The hardwood shook to the happy stomping as the boys’ wall swept the girls’ wall into the dance, ending all thought of wallflowers and wallweeds in a magical flash of music.
Cold February moonlight sparkled between pine shadows on the snow outside the rustic dance hall, but inside Hot August reigned as the Mormon dance band by that name made people’s feet itch. The pine trees outside seemed to sway with the rhythm, as happy, well-groomed young men and women all over the floor told a story with their smiles. They had lived the kind of lives that allowed them to meet life with joy, never looking over their shoulders. They were savoring a sweet present unmarred by the past.
The air in Denver, Colorado, is clean and almost telescopic in its clarity, a fitting home for an outstanding group of young Latter-day Saints who, thanks to the gospel, can literally “see forever.” Scattered two or three to a high school, these young men and women are very much in the world, and in order to avoid being of it, they must constantly and steadfastly say no to many things. But they get together often, because whenever they can find a wholesome activity, they lead the world in giving an exuberant, roof-rattling yes! Last February their yes took them into the Rocky Mountains on what they called a winter retreat.
The activity was well named, because winter had retreated deep into the Rockies, pursued by one of the driest years on record. Where snow drifts were normally overhead, they were now underfoot, but the group overtook the elusive white stuff at Snow Mountain Ranch, a YMCA camp about 90 miles out of and up from Denver, and gave it a pounding it will never forget.
The youth of the Denver Colorado Stake met in the afternoon at their stake center, and after a prayer, boarded Greyhound buses. The buses rolled quietly along the freeway for a while through old mining towns, but then they suddenly dropped their tails and soared like eagles on a thermal, back and forth up the face of the solemn old Rockies. At the end of every switchback it was hard to believe how high they were above where they had been seconds before. The night was fueled on song—everything from “Who Are These Children?” to “Granny’s in the Cellar.” There was time for pondering some profound questions too. These young gospel scholars may not know, like their Medieval counterparts, how many angels can dance on the head of a pin, but they can tell you with some authority how many young Latter-day Saints can fit on one Greyhound bus seat.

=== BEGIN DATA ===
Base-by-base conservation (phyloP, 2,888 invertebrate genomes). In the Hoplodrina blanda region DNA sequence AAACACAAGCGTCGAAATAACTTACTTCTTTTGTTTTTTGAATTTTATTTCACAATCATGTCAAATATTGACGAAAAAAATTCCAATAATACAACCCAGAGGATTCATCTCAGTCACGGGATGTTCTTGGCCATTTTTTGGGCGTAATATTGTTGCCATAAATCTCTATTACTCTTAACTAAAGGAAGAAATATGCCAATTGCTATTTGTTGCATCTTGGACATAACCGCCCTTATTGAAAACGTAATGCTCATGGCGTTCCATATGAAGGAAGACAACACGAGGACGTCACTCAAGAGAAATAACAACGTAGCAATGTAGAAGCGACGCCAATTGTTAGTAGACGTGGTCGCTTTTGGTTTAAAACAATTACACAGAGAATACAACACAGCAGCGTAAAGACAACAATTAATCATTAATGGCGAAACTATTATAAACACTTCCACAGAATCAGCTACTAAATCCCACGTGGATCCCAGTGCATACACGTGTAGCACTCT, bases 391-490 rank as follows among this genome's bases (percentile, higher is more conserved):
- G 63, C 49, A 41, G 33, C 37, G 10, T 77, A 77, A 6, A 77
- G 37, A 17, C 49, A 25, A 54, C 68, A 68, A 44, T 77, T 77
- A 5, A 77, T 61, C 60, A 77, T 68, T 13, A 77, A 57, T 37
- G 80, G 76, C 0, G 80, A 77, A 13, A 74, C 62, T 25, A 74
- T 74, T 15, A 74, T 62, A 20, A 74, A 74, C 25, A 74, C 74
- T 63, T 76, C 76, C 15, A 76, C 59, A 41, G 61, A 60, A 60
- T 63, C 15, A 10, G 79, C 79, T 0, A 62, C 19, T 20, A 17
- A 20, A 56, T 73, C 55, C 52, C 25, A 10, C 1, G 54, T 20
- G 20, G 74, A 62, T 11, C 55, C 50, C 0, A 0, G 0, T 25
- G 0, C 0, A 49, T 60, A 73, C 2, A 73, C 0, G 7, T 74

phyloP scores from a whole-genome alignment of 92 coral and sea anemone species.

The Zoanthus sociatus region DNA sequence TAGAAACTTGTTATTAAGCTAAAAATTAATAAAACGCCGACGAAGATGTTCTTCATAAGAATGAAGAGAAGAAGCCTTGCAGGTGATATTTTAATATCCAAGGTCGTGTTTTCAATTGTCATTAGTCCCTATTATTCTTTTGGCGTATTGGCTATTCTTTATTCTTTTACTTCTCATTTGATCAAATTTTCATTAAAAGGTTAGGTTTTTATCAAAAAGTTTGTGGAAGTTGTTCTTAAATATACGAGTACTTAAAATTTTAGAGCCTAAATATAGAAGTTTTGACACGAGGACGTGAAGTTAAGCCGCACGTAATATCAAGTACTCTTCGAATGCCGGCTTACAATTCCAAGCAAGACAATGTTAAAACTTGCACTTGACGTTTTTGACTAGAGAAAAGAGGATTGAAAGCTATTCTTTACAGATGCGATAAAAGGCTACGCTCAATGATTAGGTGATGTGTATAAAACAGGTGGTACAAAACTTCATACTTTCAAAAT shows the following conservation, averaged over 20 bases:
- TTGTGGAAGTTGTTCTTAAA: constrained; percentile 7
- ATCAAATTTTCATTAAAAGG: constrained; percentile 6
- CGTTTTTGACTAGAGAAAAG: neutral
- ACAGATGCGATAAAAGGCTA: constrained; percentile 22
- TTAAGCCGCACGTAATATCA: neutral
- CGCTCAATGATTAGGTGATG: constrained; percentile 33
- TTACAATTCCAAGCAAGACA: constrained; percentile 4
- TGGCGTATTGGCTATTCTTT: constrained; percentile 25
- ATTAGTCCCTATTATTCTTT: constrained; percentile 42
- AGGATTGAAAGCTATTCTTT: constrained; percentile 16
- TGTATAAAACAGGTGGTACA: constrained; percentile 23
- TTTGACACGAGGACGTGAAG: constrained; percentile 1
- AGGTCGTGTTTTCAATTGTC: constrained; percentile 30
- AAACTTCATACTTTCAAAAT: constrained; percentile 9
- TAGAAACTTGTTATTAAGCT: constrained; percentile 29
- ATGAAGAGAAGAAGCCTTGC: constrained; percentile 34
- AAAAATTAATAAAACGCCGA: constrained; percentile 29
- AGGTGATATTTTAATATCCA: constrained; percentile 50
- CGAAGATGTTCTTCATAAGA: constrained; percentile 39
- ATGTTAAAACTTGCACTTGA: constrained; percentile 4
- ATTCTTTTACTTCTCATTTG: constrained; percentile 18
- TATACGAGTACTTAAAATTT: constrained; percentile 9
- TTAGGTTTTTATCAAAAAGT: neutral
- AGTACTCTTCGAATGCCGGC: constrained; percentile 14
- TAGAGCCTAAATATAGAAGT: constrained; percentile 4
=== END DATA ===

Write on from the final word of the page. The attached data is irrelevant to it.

They could tell you some more important things too. One of the young men spoke of President Kimball’s visit to Denver to preside over a solemn assembly in the stake center. This young man had gone early to the center just to see a living prophet as he entered the building.
“I was amazed,” he said. “When President Kimball walked from his car to the building, people just kept driving on by and walking down the sidewalk without even a second glance. They didn’t know who was among them.”
The young Latter-day Saints knew, however, even if most people in Denver didn’t. These young men and women have a great love for their leaders, including the bishoprics and other officers in their own wards.
A sky-high experience was waiting for them at the 10,000-foot camp. They had been scheduled to stay in some dormitories resembling cut-rate bomb shelters, but on arrival they discovered that the camp manager had made special arrangements for them to stay in the nicest accommodations, a lodge that boasted a huge lounge with a fireplace, and comfortable, carpeted rooms. He explained that he had been so impressed with the last group of Mormons to stay at the camp that he knew he could trust LDS youth with the best. The nameless Mormon group who paved the way for this happy surprise will never know the impression they made, but these young people from the Denver area were grateful for their example.
Example is something they know a lot about, because examples are what they have to be at all times. “People expect so much more of you when they know you’re Mormon,” one girl said. “We have to be really strong to live up to our reputation.”
Another young lady said, “I know a lot of guys at school, and you can always tell the active Mormons. They look different. They talk differently. They act differently. They are a lot more concerned and caring about people. They are so much more friendly. They not only don’t do things to hurt people, but they go out of their way not to. They’re not thinking of themselves all the time. Their standards are so much higher. They still have fun, but you can tell that they’re doing what they know is right.”